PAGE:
Spoiler alert: The end, but not quite

‘Narcos’ producer on recreating Escobar’s death, future of web series

News Desk September 12, 2016
Pablo Escobar is played by actor Wagner Moura, who bows out of the show towards the end of season two. PHOTO: FILE

Season two of Narcos may have delivered the end of Pablo Escobar but Netflix has renewed the gripping show for two more seasons.

Talking to The Hollywood Reporter, executive producer Eric Newman revealed how the famous death scene was recreated and what viewers can expect from the upcoming episodes.

The show revolves around the notorious Columbian drug lord, which is why the first question that comes to mind is, how Narcos will continue without El Padrino? “The show certainly leaves some obvious follow-ups and stories that we can tell,” revealed Newman. The producer added that the third season will focus on Escobar’s successors of the Cali cartel.

The show runner also shared what it was like to say goodbye to leading man Wagner Moura on the actual Medellin rooftop where Escobar was gunned down in 1993 and how, with the help of the real American Drug Enforcement Agency agents, Steve Murphy and Javier Pena, they brought Escobar’s infamous final moments to life.

“From the beginning when we decided to call the show Narcos and not Pablo Escobar, I had always had in mind to tell the continuing story of cocaine,” said Newman. “Jose [Padilha], Doug [Miro], Carlo [Bernard] and I wanted to tell a story about the drug war and never just about one person or organisation. We had always planned on continuing on.”

The end of season two saw the perfect, most chilling recreation of Escobar’s death, and brought the image of the Columbian police force posing with his corpse back to mind. “That was in my mind since season one … that we were going to recreate that photo,” recalled the producer. “It’s a haunting image. It’s almost a hunting trophy. I like to think that the smiles are slightly born of post-traumatic stress disorder. It’s ugly. I’m glad he’s dead, but it’s a strange thing to celebrate anyone’s death, particularly when it doesn’t change anything.”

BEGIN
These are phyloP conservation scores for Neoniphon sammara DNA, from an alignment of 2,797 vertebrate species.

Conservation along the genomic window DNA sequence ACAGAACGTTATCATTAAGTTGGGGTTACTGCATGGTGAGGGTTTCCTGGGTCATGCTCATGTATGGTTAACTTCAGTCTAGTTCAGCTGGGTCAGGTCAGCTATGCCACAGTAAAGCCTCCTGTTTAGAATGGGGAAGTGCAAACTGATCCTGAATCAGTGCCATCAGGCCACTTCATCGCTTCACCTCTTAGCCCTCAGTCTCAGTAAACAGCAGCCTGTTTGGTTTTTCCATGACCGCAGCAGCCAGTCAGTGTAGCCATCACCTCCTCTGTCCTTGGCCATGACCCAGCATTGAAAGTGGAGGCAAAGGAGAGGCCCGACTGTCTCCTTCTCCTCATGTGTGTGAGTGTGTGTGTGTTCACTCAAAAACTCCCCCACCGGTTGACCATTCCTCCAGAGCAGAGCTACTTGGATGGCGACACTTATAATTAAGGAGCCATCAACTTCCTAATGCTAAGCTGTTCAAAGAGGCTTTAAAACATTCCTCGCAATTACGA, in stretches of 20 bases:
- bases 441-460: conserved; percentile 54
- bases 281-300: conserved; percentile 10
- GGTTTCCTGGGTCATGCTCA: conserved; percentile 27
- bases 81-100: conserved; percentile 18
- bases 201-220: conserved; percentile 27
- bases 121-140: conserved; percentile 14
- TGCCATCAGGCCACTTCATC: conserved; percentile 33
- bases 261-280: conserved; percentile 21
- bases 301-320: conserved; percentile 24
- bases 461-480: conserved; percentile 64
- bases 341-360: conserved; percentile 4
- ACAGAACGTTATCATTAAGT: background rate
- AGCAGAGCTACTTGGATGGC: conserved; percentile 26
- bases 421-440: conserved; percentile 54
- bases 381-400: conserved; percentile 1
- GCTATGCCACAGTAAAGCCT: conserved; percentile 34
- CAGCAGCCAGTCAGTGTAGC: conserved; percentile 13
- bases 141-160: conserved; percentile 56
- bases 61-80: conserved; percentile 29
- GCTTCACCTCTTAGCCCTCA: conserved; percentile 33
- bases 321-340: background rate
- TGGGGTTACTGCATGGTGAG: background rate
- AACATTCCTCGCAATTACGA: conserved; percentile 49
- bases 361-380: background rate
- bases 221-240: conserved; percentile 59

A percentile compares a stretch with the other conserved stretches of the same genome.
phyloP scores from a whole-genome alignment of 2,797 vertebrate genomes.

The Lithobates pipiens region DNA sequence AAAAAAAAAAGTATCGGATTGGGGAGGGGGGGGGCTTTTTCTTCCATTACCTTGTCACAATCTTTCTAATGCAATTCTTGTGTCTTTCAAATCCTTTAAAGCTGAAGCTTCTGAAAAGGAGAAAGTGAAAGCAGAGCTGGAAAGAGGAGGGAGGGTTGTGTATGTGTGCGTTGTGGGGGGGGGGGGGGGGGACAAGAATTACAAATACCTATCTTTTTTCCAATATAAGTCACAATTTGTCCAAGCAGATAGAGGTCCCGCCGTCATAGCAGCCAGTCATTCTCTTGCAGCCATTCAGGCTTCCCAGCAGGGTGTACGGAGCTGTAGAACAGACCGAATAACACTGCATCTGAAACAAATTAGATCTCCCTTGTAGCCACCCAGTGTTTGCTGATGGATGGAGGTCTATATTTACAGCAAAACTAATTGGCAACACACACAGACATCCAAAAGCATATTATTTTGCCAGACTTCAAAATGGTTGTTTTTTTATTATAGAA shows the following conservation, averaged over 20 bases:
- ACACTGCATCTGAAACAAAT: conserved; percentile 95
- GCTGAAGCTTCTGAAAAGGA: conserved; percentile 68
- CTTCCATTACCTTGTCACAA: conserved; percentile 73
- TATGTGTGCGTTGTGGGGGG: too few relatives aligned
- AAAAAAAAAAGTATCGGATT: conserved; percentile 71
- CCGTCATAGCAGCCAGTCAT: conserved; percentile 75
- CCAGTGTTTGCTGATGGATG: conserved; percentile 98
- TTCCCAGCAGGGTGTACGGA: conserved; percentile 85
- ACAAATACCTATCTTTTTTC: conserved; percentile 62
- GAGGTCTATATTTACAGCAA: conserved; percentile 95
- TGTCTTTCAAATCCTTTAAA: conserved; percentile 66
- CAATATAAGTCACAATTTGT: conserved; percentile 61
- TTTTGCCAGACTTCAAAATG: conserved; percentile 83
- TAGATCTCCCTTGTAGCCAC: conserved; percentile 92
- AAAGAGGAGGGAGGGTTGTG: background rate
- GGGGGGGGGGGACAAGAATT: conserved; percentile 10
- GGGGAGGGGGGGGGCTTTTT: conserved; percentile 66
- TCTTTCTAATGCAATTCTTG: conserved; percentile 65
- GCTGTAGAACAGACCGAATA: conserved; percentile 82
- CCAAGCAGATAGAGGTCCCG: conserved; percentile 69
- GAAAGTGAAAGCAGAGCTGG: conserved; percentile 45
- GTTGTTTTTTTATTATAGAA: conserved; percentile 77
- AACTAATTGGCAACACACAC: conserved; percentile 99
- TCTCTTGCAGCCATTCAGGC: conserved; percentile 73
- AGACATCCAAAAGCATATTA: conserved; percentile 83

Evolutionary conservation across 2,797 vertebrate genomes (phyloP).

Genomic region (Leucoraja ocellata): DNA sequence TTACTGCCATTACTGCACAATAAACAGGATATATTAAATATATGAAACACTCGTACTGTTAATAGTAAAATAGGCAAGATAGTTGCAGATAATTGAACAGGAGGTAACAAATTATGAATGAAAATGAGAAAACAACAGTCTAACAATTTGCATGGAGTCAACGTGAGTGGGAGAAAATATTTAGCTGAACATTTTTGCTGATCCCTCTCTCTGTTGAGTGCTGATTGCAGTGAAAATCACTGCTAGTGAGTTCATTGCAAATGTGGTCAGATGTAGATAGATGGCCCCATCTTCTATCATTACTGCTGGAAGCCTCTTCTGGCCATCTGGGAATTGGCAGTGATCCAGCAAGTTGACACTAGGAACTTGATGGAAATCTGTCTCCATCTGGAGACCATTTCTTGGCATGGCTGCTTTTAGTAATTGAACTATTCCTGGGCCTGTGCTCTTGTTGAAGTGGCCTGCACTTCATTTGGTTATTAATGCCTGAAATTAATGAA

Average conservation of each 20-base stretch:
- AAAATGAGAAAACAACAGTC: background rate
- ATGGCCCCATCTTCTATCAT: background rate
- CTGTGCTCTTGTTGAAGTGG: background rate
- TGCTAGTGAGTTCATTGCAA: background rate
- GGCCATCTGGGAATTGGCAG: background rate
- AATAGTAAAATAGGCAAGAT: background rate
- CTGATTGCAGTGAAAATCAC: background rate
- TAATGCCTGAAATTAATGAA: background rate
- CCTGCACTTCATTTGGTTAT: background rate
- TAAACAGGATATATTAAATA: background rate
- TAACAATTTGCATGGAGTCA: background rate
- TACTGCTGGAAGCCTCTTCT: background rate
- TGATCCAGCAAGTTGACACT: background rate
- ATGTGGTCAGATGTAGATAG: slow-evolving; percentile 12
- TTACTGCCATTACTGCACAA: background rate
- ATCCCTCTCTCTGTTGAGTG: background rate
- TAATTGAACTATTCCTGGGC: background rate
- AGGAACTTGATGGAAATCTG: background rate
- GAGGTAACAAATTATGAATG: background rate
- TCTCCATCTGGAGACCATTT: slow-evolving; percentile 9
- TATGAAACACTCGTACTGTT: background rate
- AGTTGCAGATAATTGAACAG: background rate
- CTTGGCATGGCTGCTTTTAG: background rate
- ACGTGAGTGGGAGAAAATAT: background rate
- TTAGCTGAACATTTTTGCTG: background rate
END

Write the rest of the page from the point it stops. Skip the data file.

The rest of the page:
He added that it was difficult to bid farewell to Moura, who had so far been the main face of Narcos. “It was all very emotional,” shared the executive producer. “It was emotional for him and it was a strange goodbye. Here we are with this character that we’ve spent two very intense years with in Bogota, doing this amazing thing that we were so fortunate to be able to do. Moura is truly unbelievable. I think he’s one of the best actors in the world and he’s also one of the best guys in the world. I clearly come down on the side of the viewers who don’t want to see Escobar go.”

The third season will pick up from where the second left off, but the producer promised new twists. “A guy like Escobar was going to be replaced by, in some ways, a more pervasive and more insidious organisation like Cali, which had a corruptive influence that went way beyond the outlaw. It will now be difficult to tell the good guys from the bad guys.”

The cast is going to be a mix of old and new actors. “We like telling the story of some of the unknowns in the drug war. The Limon-Maritza story really resonated with people and I’m proud of that. It’s a multiple narrative so there will be a number of new stories that hopefully will be captivating,” shared Newman.

There were also speculations that the show will witness the entrance of another famous drug lord, El Chapo Guzman, but the producer neither confirmed nor denied this. “Chapo was one of the guys in the Guadalajara cartel before it splintered. In our show’s timeline currently, that’s already happened because that was in 1985. So it depends. If we take our time, it could take a while. If we jump right into it, it could be really soon.”

Published in The Express Tribune, September 13th, 2016.

Like Life & Style on Facebook, follow @ETLifeandStyle on Twitter for the latest in fashion, gossip and entertainment.


Replying to X

Comments are moderated and generally will be posted if they are on-topic and not abusive.

For more information, please see our Comments FAQ


Most Read